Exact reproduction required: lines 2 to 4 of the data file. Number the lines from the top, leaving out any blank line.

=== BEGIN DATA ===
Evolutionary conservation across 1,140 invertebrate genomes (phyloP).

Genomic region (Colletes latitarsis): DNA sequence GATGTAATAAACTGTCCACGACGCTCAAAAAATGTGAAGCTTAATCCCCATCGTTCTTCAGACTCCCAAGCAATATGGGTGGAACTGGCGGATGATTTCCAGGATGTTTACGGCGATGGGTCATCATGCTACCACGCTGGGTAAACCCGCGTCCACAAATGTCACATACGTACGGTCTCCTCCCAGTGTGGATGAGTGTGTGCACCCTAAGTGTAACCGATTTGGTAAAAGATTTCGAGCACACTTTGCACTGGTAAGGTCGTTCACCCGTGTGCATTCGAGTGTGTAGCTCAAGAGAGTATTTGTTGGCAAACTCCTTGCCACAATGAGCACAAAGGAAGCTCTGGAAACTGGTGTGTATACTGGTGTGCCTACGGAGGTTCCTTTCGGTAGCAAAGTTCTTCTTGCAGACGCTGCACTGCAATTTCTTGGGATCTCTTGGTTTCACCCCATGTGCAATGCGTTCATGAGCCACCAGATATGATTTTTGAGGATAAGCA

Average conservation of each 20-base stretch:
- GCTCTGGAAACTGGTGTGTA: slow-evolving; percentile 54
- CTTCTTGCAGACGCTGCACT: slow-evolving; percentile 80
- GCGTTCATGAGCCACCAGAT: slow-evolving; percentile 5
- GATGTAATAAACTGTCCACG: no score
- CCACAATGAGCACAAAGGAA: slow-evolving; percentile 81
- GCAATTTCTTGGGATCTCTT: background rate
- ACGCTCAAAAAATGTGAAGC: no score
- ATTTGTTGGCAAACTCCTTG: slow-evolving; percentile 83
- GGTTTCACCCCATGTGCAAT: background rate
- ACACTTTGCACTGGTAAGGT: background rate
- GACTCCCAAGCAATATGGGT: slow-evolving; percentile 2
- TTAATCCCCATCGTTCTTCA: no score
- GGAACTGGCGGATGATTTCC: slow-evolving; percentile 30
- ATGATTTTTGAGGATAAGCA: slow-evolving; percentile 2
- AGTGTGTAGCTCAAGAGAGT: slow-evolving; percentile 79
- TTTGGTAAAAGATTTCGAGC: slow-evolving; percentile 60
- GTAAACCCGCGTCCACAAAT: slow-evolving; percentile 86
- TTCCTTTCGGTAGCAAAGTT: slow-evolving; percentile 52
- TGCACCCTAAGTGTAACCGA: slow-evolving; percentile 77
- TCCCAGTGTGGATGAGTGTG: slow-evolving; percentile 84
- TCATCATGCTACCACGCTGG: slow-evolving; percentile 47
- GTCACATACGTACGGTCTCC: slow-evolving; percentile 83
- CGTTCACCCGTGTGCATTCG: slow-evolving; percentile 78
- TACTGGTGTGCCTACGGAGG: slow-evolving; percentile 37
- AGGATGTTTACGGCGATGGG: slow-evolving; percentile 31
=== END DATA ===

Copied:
Genomic region (Colletes latitarsis): DNA sequence GATGTAATAAACTGTCCACGACGCTCAAAAAATGTGAAGCTTAATCCCCATCGTTCTTCAGACTCCCAAGCAATATGGGTGGAACTGGCGGATGATTTCCAGGATGTTTACGGCGATGGGTCATCATGCTACCACGCTGGGTAAACCCGCGTCCACAAATGTCACATACGTACGGTCTCCTCCCAGTGTGGATGAGTGTGTGCACCCTAAGTGTAACCGATTTGGTAAAAGATTTCGAGCACACTTTGCACTGGTAAGGTCGTTCACCCGTGTGCATTCGAGTGTGTAGCTCAAGAGAGTATTTGTTGGCAAACTCCTTGCCACAATGAGCACAAAGGAAGCTCTGGAAACTGGTGTGTATACTGGTGTGCCTACGGAGGTTCCTTTCGGTAGCAAAGTTCTTCTTGCAGACGCTGCACTGCAATTTCTTGGGATCTCTTGGTTTCACCCCATGTGCAATGCGTTCATGAGCCACCAGATATGATTTTTGAGGATAAGCA

Average conservation of each 20-base stretch:
- GCTCTGGAAACTGGTGTGTA: slow-evolving; percentile 54